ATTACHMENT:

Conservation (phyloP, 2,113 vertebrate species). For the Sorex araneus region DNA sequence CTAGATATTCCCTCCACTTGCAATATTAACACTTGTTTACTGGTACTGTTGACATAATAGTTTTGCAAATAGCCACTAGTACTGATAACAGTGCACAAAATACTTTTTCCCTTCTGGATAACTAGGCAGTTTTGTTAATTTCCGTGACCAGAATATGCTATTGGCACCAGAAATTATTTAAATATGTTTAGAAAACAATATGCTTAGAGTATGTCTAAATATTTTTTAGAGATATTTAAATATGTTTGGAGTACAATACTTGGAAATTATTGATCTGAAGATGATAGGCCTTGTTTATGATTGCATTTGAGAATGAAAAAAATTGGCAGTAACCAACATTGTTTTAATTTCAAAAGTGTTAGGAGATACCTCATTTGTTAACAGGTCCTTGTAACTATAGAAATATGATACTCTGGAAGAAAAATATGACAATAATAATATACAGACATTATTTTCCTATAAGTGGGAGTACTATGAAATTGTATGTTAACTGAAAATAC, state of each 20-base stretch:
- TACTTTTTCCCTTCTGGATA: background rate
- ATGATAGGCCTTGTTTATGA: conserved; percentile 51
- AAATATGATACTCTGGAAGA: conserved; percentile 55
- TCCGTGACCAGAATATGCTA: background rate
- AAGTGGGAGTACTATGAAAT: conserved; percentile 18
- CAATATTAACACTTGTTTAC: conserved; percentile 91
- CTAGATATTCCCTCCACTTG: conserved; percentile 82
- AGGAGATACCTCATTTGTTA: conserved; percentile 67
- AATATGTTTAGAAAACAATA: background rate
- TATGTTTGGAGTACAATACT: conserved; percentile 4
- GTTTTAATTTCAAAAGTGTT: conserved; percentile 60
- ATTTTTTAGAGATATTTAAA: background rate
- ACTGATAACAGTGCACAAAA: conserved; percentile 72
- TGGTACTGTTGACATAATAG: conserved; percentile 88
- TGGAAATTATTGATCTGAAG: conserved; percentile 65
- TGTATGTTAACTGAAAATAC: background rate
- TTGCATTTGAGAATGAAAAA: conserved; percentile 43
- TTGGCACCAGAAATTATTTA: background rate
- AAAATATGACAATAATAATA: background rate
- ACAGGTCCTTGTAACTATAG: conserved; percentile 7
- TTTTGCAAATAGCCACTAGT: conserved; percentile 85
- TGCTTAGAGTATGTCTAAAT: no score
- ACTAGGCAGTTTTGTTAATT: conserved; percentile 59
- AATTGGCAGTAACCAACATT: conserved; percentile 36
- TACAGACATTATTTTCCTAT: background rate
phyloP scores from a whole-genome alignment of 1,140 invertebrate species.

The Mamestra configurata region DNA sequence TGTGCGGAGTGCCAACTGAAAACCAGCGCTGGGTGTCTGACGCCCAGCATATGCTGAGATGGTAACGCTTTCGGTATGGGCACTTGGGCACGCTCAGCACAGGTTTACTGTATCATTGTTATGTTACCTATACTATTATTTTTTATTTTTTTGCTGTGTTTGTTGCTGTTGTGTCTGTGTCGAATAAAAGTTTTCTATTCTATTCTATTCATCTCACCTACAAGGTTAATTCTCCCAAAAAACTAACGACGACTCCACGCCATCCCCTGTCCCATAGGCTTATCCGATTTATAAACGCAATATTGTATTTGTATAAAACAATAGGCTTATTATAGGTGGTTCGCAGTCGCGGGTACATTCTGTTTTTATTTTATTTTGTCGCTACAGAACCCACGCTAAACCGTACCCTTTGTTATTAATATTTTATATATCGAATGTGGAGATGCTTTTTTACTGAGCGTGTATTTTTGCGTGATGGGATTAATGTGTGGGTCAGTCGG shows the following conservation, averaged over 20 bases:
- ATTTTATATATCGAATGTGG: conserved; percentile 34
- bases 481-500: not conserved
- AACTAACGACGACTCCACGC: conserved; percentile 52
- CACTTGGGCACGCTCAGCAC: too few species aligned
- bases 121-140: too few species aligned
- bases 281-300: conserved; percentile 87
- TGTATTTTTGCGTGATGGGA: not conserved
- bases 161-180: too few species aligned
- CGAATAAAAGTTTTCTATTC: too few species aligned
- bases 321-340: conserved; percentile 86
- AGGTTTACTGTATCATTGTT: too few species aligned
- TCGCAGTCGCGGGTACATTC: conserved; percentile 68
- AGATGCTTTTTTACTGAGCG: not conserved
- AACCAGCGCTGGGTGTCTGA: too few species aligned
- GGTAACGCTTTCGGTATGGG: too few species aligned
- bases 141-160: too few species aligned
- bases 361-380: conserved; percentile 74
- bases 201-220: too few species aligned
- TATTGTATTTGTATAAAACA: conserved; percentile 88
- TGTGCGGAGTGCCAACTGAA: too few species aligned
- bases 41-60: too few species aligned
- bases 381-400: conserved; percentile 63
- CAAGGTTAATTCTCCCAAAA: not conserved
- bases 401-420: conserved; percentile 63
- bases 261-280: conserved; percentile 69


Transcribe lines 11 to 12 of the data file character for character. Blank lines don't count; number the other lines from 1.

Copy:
- TATGTTTGGAGTACAATACT: conserved; percentile 4
- GTTTTAATTTCAAAAGTGTT: conserved; percentile 60